laser in macular photocoagulation.
8. • Hemoglobin absorbs blue, green and yellow light considerably and
red light poorly.
• The shorter wavelength yellow lights are more easily absorbed.
• The red and near infrared wavelength lights are totally
unabsorbed by the hemoglobin.
9. Schematic drawing of various chorioretinal coagulations
(Grades 1/light to 4/heavy)
Various chorioretinal coagulations
(Grades 1/light to 4/heavy)
10. Schematic drawing of various vascular coagulations
(Grades I to IV)
I Minimal visible constriction of the vessel.
II Total constriction and spasm of the vessel.
III Total constriction of the vessel along with
coagulations of the surrounding tissue.
IV Total constriction, charring of the vessel,
coagulations of the surrounding tissue.
• Laser irradiation higher than photocoagulation threshold is applied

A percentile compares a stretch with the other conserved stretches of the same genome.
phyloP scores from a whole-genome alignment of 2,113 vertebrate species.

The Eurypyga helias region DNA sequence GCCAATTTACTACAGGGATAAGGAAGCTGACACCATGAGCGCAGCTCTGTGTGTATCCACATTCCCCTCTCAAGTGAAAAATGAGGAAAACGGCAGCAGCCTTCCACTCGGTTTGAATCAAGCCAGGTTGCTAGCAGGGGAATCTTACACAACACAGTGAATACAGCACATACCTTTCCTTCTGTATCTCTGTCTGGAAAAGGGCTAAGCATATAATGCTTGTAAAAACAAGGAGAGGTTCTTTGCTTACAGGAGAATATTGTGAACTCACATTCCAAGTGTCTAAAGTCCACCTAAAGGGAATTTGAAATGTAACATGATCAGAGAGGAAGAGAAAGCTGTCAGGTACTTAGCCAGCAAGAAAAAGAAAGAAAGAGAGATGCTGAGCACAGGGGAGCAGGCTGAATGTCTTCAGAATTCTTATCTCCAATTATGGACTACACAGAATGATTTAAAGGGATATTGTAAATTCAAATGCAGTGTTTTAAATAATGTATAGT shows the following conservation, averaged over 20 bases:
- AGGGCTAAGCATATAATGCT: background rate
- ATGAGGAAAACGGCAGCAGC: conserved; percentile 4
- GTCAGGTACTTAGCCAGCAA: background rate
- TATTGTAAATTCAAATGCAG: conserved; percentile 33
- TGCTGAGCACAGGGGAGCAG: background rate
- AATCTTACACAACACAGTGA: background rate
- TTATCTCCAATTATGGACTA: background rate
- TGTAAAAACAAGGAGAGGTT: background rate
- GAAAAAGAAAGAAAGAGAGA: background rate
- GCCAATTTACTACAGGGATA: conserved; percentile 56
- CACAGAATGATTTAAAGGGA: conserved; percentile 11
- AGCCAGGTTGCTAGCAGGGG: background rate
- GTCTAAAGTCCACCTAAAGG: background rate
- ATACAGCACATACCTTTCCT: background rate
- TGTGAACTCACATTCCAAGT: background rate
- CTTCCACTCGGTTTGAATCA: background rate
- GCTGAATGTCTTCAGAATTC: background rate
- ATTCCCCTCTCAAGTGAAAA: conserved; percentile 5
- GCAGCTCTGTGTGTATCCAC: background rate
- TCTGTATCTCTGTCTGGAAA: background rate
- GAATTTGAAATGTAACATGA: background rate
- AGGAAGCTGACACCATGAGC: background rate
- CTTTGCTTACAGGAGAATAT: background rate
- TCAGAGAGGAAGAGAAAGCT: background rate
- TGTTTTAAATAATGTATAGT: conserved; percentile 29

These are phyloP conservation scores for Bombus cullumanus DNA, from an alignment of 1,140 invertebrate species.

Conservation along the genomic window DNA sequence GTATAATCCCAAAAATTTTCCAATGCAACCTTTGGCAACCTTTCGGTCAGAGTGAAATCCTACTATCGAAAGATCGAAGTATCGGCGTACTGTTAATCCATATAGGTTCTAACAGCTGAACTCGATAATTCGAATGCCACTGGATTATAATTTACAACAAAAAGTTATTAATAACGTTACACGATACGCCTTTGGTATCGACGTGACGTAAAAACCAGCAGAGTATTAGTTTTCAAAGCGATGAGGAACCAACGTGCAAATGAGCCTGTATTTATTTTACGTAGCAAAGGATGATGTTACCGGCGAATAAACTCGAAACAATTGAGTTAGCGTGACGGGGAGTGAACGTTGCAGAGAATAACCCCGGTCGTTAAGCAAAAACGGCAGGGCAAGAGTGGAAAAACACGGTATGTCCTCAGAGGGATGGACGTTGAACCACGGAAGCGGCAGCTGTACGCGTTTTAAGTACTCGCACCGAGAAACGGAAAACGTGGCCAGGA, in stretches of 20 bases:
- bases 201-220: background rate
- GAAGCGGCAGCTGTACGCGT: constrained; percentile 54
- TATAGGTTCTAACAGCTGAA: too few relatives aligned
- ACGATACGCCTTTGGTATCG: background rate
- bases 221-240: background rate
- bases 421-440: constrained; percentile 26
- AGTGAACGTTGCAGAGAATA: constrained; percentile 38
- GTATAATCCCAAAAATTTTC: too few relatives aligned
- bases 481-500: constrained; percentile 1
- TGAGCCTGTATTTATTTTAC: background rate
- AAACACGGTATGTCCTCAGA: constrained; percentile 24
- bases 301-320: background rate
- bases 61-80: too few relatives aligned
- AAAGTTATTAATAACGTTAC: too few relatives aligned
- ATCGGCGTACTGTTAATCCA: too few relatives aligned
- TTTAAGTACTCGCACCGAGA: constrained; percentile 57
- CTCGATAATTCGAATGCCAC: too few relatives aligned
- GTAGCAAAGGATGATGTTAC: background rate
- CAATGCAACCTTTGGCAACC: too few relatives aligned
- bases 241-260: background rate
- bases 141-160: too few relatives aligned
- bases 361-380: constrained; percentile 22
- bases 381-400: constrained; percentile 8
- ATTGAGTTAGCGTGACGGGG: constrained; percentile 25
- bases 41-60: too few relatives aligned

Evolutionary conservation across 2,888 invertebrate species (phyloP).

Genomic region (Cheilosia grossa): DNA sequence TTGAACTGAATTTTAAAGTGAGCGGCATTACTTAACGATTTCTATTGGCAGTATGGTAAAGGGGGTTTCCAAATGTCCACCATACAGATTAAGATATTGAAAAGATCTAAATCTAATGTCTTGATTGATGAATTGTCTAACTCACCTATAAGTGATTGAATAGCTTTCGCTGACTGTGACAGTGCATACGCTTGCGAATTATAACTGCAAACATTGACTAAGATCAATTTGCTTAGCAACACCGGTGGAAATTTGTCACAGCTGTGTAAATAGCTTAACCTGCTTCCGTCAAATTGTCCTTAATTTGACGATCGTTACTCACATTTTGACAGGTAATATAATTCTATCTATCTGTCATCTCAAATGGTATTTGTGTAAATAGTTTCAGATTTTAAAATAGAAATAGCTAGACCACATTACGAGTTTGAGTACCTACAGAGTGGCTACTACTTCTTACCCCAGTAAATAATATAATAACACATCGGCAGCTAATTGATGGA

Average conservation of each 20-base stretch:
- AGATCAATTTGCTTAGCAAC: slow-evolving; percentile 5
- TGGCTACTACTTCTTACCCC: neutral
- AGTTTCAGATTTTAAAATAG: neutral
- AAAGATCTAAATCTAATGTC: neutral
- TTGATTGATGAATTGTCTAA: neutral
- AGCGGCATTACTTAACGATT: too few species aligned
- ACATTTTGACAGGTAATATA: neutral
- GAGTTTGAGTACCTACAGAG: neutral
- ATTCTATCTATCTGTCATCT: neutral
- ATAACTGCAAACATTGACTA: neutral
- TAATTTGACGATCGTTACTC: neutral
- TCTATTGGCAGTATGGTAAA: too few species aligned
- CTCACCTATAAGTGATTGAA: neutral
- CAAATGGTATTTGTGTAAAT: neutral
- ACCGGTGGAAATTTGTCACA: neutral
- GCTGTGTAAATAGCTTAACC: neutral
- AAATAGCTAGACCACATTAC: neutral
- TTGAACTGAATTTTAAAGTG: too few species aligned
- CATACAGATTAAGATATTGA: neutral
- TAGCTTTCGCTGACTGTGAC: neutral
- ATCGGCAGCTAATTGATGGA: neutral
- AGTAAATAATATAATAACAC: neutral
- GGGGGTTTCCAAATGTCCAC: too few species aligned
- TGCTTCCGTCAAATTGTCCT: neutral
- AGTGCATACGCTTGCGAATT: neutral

to the target tissue.
• As a result, the tissue temperature can reach the boiling point of
water and sudden fast expansion of water vapor will cause tissue
disruption, i.e. photovaporization.
• Photovaporization, i.e. cutting is usually accompanied by
photocoagulation, i.e. cautery (or hemostasis).
• Temperature rise does not take place in the shorter wavelengths
of the ultraviolet spectrum.
• At the site of impact, the tissue simply disappears without any
charring and temperature rise.
• Surface of the target tissue can be precisely removed, layer-by-
layer, in photoablation.
• Photoablation with 193 nm argon fluoride (ArF) excimer laser
produces superior predictable tissue ablation than longer